The first leg of our trip to Oslo went very smoothly. It is impossible to fly directly to Estonia, so you must make a connection in Europe. Used to be that only meant Helsinki or Stockholm, but now you can catch a connection nearly anywhere in Europe. We chose Oslo this time for the reason that my Estonian cousin (my cousins’s daughter – so that makes her once removed?) is working for an American company in Oslo and living with her Norewgian boyfriend she met in South Africa! How’s that for international! We found a reasonably priced flight that allowed us to stay overnight and leave Friday night for Estonia. Fortunately the weather cooperated and we toured Oslo a bit for a day and a half. Oslo is right on the Baltic Sea and has a beautiful harbor.
On Friday, we took a boat ride to an island right off the mainland where there were several museums. We went to the Viking Ship museum. On display were 3 viking ships that were discovered in the late 1800’s. They had been buried in the 800’s along with high ranking officials. Similar to the Egyptians, the Vikings must have believed in an afterlife and buried their dead along with food and tools. Also of interest to me was the fact that only the wool and silk weavings remained somewhat intact but not the linen. They were small fragments but amazing nonetheless for their intricacy.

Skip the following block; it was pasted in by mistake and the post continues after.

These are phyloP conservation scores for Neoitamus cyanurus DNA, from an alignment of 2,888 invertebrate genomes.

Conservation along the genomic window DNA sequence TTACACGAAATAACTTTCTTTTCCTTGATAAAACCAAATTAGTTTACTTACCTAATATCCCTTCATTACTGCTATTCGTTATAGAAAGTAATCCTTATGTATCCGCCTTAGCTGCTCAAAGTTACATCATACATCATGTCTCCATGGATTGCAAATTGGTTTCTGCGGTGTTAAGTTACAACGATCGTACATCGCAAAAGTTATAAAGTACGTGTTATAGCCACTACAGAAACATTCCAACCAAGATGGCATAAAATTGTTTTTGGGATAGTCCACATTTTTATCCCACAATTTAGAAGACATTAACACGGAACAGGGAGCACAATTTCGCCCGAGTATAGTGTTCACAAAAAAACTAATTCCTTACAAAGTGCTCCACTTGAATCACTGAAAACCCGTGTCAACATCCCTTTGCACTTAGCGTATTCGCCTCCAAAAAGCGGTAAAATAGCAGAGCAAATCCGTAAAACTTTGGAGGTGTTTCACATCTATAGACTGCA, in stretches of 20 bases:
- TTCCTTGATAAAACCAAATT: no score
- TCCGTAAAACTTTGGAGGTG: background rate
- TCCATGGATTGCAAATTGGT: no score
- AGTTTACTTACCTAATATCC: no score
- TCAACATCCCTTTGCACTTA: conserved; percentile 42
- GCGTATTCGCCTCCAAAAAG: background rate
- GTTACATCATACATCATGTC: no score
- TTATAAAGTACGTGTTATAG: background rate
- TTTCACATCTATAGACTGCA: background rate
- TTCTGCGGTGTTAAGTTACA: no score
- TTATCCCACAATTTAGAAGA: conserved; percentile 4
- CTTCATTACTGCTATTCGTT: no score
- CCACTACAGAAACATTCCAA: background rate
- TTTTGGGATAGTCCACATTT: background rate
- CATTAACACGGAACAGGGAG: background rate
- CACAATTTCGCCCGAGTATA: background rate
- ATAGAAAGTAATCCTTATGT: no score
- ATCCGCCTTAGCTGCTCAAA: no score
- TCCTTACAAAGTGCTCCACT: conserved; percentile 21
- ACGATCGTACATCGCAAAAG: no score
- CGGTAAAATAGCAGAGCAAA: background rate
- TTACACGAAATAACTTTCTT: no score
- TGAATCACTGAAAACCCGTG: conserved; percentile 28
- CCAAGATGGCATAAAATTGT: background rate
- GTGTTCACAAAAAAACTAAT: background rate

Before we left the harbor area on Friday, we bought some freshly caught and cooked prawns off a boat. Evidently that is one of the first signs of Norwegian summer. As a send off, we enjoyed a dinner of fresh Norwegian prawns and salmon. Yum!
We arrived just before midnight at the Estonian airport in the capital city of Tallinn. I think we literally closed the airport, being the last people off the plane. Even the passport control agents were so eager to go home that they met us at the plane. When I couldn’t find our passports fast enough, they waved us along.
Saturday was our day of rest. It is a sure sign that we have visited often enough now, that we are not barraged by countless receptions upon arrival by my many relatives. Each time I come it feels more and more like coming home to visit with relatives that I just haven’t seen in a while rather than meeting people who are more like related strangers.
Estonia has caught up quickly with the west in the past 18 years and so the cultural and economic differences between us are also not so great. For example, I am writing this from the 100 year old farmhouse that survived with the family through Soviet occupation and am connected to the internet via a wireless router. On my first visit here in 1994, there was barely indoor plumbing! Amazing!
The sheep have come home! More tomorrow! Helle-May